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Terreson Profile
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Poetry of Arab Women


I was recently introduced to an anthology of Arab women's poetry. I know that many women poets resent how women's poetry gets anthologized as poetry by women. And I understand the complaint. As one critic pointed out the packaging amounts to a certain marginalization. Another critic pithily asked how would it be if an anthology of white Euro-American men was put out? All the same, my confession is that I am a sucker for collections of poetry by women. I have a number of such anthologies and it always feels as if I am let into a kind of college, maybe even a college of priestesses.

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What an extraordinarily rich collation of poetry! The poets are from around the world, some living in exile. But I think it is right to say they all draw on a tradition of poetic expression reaching back to the Persian poet Hafiz, the same source Lorca maintained that Spain's flamenco poetry drew on. (Perhaps Shabfriend could weigh in on the matter and correct me if necessary.)

I am sorely tempted to break a board rule concerning copyright protection and cite a number of poems in toto. But that would show disrespect to these poets, most of whom are living. But I think it is okay to pull stanzas and strophes from a few, the ones I find particularly striking, both for content and expressive means employed.

Here is from a poem by Mohja Kahf. She is from Syria, came to the US when a child, and teaches in Arkansas. What blows me away is how she keeps true to her roots in spite of the distance. The poem is called "On the Death of Nizar Qabbani." First strophe reads as a poem complete in itself.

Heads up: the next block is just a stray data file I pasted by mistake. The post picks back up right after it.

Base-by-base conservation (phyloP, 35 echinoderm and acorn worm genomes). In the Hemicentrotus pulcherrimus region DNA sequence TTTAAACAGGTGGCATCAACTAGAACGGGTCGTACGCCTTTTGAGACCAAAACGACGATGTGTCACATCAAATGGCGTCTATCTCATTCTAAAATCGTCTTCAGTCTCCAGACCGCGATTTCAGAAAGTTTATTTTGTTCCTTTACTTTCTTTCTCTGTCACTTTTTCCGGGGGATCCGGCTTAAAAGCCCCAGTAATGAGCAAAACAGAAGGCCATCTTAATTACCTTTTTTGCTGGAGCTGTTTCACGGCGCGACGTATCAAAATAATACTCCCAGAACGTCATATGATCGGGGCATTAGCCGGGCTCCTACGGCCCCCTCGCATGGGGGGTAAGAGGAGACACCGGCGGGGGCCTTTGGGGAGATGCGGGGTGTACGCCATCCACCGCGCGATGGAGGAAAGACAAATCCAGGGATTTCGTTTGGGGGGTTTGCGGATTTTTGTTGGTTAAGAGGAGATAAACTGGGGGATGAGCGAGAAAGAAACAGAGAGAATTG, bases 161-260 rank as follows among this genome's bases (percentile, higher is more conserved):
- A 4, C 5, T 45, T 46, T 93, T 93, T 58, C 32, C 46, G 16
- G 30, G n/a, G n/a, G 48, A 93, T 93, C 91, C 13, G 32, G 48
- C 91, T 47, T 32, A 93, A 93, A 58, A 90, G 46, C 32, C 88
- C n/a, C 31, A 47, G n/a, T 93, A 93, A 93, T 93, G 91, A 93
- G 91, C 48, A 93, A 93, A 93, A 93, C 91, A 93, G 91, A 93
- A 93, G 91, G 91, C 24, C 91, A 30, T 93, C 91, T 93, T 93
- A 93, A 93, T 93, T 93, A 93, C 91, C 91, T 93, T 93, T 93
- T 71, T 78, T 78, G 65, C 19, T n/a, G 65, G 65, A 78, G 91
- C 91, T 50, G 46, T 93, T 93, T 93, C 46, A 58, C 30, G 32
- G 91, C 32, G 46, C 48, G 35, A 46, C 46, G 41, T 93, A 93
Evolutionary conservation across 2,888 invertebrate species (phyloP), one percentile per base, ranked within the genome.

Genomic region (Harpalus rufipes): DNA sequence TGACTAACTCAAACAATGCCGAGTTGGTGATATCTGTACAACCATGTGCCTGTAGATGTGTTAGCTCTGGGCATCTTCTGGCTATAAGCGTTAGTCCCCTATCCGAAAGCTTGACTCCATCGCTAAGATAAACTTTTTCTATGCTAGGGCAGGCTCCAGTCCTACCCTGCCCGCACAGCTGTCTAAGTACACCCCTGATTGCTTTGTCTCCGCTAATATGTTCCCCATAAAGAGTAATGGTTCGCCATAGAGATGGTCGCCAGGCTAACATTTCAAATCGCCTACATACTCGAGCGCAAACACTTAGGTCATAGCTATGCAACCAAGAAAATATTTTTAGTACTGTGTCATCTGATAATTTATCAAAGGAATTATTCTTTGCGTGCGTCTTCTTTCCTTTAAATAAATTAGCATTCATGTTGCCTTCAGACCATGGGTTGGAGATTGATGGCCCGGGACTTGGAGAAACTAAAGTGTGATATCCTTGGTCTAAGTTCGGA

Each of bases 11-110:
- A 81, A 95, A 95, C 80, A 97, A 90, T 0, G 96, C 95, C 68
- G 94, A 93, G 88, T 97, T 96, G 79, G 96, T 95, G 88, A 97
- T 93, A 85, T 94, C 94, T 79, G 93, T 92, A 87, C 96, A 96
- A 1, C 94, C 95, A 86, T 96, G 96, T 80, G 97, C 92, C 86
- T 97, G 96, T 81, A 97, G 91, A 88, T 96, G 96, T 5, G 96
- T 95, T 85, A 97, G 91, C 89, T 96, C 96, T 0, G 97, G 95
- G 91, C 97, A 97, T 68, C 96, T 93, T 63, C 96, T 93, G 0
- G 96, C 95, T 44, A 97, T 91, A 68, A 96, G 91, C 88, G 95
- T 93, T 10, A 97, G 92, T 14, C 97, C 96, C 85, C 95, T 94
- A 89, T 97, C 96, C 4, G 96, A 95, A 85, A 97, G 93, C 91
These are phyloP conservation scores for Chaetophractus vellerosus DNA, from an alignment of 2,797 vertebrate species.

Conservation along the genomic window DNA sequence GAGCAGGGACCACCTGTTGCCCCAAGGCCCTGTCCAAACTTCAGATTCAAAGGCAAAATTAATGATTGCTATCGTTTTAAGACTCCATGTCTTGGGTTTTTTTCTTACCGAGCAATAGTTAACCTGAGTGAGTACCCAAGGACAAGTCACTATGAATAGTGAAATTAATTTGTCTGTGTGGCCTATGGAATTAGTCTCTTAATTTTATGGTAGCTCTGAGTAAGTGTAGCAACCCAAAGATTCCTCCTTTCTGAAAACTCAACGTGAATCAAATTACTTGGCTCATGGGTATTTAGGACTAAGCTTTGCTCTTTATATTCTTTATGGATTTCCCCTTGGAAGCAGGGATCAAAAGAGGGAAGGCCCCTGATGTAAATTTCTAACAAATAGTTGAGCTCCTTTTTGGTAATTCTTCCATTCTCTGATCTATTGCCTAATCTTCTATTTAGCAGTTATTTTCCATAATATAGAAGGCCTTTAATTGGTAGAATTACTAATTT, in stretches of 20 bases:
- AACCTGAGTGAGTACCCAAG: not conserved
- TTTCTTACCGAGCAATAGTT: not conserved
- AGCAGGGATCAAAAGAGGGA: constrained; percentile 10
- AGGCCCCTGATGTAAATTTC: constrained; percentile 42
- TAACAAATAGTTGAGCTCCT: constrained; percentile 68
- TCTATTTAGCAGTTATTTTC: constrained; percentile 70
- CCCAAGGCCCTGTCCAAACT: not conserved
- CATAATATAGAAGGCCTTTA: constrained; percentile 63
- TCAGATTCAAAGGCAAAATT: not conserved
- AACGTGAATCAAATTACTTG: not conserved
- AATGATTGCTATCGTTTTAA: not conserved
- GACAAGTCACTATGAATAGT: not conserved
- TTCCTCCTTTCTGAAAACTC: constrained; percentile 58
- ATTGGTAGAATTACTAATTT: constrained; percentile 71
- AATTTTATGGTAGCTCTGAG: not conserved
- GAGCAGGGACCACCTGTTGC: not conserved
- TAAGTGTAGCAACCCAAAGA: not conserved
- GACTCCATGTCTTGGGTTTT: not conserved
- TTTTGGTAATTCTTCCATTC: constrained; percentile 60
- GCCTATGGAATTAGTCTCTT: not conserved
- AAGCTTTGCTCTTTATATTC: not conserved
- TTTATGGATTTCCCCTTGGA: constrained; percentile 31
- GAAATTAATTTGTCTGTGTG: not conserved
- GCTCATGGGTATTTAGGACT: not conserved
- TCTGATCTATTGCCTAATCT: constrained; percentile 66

~ I will never be this beautiful again
My body will never be like light across a fountain
My breasts will never be this full and tipped with milk
I'd finally learned to own myself
I'd finally learned to give myself
Because of you and now you're gone
Nobody talk to me about accepting
You're the one who taught me to say no ~

Here is from a poem by Salma Khadra Jayyusi. She was born in 1926, in then East Jordan, to a palestinian father and Lebanese mother. She has taught in both the Middle East and in the US. The poem is called "In the Casbah."

~ I thought the war was...
here we died, Mai and I,
flattened by armored wheels
while you were fooling around
           in the Casbah...

I found my children's broken bodies
lying in the streets and picked them up,
I swam over my head in nightmare,
then yanked off my skin,
hung it over the flame to dry
and once more I almost drowned
           in their dream. ~

Here is from a poem by May Muzaffar. She was born in Baghdad and lives in Bahrain. The poem is called "The Absent."

~ When pigeons returned
to the roof of the house, we said,
maybe the absent one has returned.
After the torrents of fire were removed
           and emptiness spread
outstretched arms around the city...
Sorrow was buried in the earth. ~